Board of Trustees actions: September 9, 2005

September 15, 2005

Penn State's Board of Trustees met on Friday, September 9, at Penn State's University Park campus. The following items were presented to the board for action or informational purposes:

Penn State Board of Trustees meets; President Spanier's remarks
Penn State's Board of Trustees held its regular, bi-monthly meeting Sept. 9 at Penn State's University Park campus. In his opening remarks to the board, President Graham B. Spanier highlighted Penn State's ongoing efforts to assist with Hurricane Katrina relief efforts, including the acceptance of dozens of displaced college students and provisions to ease the transition for students called to National Guard duty to aid in the response. He also cited that this year marks the second-best year in Penn State history in terms of applications, which totalled nearly 84,000, and that Penn State has earned high marks in various national rankings of colleges and universities -- including a No. 6 national ranking by Washington Monthly magazine of the top universities that benefit the country as a whole. Also highlighted was the University's selection as the site of one of four regional climate centers being established by the U.S. Department of Energy's National Institute for Climatic Change Research. Spanier also offered kudos to the University employees responsible for the dramatic facilities and landscaping improvements that have been completed in recent years.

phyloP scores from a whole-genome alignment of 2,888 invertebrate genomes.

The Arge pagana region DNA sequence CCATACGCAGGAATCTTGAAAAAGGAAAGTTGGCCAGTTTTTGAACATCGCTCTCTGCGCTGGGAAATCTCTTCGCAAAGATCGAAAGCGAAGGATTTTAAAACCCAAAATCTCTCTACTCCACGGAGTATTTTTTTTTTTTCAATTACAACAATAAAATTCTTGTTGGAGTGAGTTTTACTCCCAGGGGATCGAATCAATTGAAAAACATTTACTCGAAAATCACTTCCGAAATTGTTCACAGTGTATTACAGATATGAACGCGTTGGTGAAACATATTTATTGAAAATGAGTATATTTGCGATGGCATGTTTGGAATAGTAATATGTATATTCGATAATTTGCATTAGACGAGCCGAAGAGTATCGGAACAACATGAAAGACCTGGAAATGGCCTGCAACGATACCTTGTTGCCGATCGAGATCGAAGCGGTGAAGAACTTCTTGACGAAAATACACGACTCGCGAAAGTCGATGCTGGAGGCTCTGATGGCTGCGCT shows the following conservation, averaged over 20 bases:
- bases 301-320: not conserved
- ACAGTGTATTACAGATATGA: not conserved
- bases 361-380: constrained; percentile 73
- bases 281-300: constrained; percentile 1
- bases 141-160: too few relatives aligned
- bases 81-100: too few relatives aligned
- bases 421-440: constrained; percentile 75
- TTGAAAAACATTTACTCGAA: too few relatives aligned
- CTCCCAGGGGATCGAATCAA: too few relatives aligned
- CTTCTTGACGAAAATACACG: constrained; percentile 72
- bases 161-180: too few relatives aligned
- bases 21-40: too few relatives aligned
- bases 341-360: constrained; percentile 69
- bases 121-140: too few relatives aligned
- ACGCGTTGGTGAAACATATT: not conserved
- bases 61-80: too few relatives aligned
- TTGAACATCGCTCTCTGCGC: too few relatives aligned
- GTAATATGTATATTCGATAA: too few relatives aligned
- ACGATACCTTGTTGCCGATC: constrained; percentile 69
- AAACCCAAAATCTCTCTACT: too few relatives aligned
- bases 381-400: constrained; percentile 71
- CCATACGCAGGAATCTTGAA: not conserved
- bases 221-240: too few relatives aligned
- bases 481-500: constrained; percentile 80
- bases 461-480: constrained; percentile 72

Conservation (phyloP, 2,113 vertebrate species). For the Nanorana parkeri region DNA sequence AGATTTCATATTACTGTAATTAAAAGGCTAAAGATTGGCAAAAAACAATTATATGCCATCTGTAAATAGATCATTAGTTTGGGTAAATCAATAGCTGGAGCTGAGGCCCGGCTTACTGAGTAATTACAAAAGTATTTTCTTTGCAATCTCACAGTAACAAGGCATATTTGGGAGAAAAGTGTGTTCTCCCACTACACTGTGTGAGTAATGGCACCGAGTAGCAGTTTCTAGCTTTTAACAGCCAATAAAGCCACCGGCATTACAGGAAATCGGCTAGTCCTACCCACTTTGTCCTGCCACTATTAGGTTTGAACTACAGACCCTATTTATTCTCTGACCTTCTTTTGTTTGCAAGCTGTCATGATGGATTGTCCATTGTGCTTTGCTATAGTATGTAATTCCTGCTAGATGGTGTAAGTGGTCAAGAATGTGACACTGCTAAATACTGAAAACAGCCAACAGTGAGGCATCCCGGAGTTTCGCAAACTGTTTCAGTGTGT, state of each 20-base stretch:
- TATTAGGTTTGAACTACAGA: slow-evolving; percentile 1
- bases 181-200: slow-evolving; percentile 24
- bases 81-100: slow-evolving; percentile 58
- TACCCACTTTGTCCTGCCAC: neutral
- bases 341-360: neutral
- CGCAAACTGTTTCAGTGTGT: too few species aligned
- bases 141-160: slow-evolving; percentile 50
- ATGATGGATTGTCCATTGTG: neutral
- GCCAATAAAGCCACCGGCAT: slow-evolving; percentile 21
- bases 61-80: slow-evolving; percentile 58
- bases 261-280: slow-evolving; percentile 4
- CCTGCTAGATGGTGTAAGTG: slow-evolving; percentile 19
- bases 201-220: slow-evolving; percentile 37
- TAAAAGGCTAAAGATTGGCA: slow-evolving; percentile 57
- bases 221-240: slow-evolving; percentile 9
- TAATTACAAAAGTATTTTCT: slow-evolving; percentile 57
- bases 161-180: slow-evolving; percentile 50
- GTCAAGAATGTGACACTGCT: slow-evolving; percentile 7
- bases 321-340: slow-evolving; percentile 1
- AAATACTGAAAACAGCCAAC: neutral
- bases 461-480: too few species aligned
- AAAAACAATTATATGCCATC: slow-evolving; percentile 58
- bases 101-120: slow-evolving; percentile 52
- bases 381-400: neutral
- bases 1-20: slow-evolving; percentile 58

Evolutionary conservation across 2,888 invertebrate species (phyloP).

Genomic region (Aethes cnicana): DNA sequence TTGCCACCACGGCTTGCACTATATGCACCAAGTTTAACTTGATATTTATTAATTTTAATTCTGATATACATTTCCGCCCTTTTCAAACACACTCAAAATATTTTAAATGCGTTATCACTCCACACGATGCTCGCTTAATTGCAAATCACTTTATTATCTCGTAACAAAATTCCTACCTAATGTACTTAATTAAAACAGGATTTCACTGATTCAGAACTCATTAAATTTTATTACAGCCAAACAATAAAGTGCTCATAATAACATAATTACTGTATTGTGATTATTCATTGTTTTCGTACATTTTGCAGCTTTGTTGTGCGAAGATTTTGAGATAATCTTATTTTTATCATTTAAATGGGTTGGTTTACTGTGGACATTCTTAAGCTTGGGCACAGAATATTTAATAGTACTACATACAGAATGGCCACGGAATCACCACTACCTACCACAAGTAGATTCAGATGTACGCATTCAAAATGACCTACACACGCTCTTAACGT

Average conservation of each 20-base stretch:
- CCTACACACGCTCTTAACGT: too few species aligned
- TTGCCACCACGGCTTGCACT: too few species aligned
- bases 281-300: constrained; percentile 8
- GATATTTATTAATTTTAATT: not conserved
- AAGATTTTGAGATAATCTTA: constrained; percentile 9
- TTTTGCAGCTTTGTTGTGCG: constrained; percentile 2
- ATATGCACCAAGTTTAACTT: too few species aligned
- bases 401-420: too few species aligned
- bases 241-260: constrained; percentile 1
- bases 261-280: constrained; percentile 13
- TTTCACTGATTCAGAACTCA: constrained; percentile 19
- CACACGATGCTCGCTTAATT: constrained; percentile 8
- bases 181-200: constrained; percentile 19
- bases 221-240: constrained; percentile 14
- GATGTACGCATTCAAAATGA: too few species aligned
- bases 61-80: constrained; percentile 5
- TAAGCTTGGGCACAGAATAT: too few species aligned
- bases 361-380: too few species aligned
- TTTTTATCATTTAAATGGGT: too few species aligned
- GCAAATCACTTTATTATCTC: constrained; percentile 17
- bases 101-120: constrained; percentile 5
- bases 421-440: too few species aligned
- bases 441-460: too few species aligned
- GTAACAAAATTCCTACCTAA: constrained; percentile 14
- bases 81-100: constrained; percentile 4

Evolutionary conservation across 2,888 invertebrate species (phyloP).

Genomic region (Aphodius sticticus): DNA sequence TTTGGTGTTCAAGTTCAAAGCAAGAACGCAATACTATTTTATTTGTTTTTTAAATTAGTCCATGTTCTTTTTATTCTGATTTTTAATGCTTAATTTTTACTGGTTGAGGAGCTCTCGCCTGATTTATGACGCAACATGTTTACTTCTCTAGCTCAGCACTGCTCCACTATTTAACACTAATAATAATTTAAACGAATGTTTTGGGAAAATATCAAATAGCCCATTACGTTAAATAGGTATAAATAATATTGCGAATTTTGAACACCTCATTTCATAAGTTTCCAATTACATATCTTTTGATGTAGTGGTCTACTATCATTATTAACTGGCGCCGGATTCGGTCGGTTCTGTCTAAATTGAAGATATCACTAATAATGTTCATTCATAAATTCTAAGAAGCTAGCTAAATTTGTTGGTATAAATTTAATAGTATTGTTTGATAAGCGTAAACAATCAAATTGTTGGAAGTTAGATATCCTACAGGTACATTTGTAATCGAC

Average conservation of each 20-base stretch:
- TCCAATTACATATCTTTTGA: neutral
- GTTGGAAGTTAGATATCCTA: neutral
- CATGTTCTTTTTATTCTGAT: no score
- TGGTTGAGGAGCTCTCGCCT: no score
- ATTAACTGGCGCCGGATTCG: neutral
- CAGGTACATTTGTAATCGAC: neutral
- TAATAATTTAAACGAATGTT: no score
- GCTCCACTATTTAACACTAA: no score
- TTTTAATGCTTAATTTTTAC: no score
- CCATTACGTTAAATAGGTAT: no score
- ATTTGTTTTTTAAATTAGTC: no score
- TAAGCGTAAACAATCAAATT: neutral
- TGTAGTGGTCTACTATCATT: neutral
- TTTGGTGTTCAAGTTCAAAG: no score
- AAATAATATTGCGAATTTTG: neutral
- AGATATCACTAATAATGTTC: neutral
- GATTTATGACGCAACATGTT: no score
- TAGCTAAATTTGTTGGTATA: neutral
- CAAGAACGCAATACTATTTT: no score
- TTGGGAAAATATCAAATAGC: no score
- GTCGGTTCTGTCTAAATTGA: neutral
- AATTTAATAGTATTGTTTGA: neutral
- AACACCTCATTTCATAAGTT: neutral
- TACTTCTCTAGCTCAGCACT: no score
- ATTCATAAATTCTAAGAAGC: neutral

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Penn State proposes tuition freeze at 20 campuses through 2006-07 funding request
Penn State, facing a continuing trend of underfunding that has shifted more of the burden of educational costs to students and families, has developed a new state funding proposal that would result in a freeze of tuition rates for nearly half of the University's student body. The University's 2006-07 state appropriation request, approved today (Sept. 9) by Penn State's Board of Trustees, seeks an increase from the commonwealth of 10 percent for its Educational and General line item, and an overall increase of 9.5 percent in its appropriation. An increase also is included for the Pennsylvania College of Technology. In return, the University would hold the tuition rates for nearly 38,000 students at 20 undergraduate campus locations at their current 2005-06 level, and limit the increase for Pennsylvania resident students at University Park to 5.9 percent. Pennsylvania's community colleges received a 10 percent increase in state appropriations in 2005-06. If approved, a similar increase for Penn State in the next fiscal year would net nearly $30.9 million, for a total appropriation to the University of approximately $354.4 million.